NMSU branding

New Mexico State University

New Mexico State University

News Center


Search News Center Articles


Related Articles




?Feeding a hungry world? is theme at 2014 NMSU Artesia Science Center Field Day

According to the U.S. Department of Agriculture?s Agricultural Research Service, 133 billion pounds of food available went uneaten in 2010. New Mexico State University?s Agricultural Science Center at Artesia?s annual field day will bring awareness to this issue as well as to the efforts in New Mexico to diminish food waste and grow food with less water.



Ian Ray, NMSU professor of Plant and Environmental Sciences, gave a presentation last year on developing new alfalfa varieties during the Field Day at the Agricultural Science Center at Artesia. (NMSU photo by Angela Simental)

The field day will begin with registration at 4 p.m. at the science center Sept. 11, and will feature presentations by NMSU experts.

The topics include a student-operated shrimp business. Tracey Carrillo, NMSU assistant director of Campus Farm Operations, and Nancy Flores, Extension food technology specialist, will talk about the efforts to find the best glandless cottonseed meal grown in New Mexico, which is fed to the farm-raised shrimp. This type of cottonseed is becoming a valuable product, helping meet the world?s protein requirements. Flavored glandless cottonseed oil and salad toppings will also be on display.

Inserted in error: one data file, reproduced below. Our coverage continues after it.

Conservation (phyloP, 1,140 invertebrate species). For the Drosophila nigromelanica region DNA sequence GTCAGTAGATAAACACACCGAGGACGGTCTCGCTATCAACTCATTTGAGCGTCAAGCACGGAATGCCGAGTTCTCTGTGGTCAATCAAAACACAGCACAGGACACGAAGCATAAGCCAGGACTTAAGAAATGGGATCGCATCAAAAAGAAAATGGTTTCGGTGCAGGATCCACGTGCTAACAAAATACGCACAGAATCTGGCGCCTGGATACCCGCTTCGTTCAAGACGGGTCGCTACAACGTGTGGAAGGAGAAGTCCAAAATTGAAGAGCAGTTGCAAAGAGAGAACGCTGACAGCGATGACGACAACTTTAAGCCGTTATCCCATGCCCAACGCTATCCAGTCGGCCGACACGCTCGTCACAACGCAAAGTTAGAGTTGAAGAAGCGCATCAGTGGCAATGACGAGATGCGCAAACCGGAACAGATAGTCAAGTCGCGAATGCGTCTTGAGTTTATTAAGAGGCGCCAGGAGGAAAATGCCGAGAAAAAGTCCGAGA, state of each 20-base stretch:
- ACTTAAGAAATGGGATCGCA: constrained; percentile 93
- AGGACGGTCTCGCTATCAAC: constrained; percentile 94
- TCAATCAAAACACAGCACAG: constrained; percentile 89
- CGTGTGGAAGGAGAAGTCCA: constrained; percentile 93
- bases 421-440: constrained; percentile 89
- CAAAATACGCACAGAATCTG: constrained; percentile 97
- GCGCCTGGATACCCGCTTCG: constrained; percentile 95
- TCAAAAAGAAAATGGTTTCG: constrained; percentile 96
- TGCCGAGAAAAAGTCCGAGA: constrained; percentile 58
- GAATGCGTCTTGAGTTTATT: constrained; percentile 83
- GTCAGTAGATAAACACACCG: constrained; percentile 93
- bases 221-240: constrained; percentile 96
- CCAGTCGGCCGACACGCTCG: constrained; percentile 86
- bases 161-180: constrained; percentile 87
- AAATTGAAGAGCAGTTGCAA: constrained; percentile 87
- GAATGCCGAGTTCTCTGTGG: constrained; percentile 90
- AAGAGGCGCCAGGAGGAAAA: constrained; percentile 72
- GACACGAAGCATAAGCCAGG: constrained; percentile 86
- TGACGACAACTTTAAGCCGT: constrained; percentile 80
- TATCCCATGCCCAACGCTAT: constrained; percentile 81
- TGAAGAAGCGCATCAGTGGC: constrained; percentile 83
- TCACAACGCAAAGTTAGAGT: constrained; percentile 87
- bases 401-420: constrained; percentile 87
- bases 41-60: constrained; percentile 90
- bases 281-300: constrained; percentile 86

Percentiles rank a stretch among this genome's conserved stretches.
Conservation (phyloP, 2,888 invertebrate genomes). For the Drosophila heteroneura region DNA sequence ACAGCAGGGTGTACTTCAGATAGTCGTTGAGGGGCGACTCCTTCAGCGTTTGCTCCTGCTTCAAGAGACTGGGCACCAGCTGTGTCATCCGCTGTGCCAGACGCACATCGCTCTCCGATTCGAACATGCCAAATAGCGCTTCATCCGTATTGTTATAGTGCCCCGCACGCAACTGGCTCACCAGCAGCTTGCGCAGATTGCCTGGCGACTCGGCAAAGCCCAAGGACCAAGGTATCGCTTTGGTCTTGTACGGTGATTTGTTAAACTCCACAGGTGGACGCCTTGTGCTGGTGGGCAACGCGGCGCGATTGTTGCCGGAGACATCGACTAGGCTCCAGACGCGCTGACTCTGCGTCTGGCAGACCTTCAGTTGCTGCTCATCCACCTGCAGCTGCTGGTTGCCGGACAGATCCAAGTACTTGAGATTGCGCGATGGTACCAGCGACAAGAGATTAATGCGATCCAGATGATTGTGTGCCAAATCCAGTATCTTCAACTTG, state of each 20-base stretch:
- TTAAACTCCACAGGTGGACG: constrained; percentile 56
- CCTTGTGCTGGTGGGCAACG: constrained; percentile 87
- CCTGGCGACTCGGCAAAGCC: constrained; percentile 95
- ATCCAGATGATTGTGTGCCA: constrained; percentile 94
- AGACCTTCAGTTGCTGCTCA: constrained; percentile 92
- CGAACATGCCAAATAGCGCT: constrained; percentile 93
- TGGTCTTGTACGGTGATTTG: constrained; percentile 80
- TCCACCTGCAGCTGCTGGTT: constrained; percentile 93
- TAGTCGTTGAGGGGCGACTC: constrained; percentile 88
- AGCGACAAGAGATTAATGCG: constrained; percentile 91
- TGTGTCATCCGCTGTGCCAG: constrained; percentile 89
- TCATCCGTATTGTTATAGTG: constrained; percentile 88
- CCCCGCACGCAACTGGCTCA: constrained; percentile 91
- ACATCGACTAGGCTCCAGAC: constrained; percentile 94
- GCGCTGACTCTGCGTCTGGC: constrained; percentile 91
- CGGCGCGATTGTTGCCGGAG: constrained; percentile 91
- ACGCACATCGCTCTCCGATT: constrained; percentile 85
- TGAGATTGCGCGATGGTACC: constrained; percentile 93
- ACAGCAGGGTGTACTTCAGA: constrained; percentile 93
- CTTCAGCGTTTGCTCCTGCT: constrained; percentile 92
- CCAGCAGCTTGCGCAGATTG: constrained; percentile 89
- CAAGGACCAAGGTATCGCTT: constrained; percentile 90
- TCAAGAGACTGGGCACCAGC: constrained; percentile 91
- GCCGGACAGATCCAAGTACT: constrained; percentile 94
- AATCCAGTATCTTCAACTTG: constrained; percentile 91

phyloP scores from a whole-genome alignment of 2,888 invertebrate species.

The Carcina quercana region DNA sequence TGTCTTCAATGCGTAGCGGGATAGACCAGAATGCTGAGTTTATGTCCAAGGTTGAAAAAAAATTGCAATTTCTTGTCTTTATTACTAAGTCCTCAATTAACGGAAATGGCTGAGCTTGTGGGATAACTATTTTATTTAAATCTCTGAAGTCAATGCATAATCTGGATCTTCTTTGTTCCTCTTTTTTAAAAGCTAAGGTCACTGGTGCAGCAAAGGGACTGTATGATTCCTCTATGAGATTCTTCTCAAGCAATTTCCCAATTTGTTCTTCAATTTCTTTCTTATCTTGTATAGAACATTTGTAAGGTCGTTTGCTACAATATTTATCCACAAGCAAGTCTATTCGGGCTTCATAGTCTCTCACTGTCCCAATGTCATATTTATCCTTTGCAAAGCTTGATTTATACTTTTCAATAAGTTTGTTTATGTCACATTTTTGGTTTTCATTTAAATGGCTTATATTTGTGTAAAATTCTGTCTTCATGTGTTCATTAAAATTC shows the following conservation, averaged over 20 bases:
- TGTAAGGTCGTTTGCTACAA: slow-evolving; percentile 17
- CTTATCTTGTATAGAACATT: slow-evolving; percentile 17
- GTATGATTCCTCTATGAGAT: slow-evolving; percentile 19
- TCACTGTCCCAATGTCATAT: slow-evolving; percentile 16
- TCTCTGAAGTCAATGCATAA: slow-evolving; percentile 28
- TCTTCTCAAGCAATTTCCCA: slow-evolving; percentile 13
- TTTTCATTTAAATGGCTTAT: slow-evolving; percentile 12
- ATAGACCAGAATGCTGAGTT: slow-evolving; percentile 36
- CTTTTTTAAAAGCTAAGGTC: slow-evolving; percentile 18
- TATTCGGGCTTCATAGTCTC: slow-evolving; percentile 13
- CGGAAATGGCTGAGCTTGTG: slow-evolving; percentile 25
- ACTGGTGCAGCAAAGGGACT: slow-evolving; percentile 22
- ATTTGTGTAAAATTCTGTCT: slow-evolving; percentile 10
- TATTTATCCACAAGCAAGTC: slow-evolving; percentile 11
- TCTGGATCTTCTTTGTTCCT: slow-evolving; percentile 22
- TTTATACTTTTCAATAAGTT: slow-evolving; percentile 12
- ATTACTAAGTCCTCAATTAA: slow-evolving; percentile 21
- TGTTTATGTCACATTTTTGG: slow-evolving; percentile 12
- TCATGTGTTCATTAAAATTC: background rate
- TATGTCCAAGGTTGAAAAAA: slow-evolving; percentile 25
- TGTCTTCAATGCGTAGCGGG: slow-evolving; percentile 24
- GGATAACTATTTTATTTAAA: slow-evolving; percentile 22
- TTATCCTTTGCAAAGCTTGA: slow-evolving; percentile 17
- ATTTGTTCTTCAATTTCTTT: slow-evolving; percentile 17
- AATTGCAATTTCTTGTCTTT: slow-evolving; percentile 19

Robert Flynn, agricultural interim superintendent of the Artesia center, will give a presentation on the Billy Melton drought-tolerant alfalfa variety. This alfalfa variety was created by Ian Ray, NMSU?s alfalfa expert.

?A lot of alfalfa varieties do well under normal irrigation practices, but once water is withheld, they don?t do so well,? Flynn said. ?This variety offers the promise of production in situations where production may not have been possible before.?

Sorghum will also be a topic of discussion, presented by Mark Marsalis, superintendent of the NMSU Agricultural Science Center at Los Lunas. Sorghum is the fifth-most important cereal crop in the world and is extremely drought tolerant.

Sorghum Partners, Inc., has had studies at the Artesia center for several years on this important crop. Forage varieties of sorghum have also been grown and are especially suited to lower water availability and more saline soils.

The last presentation will feature NMSU entomologist Jane Pierce, who will talk about how to protect food supply from insects and share tales of the salt cedar beetle.

The event is free and open to the public.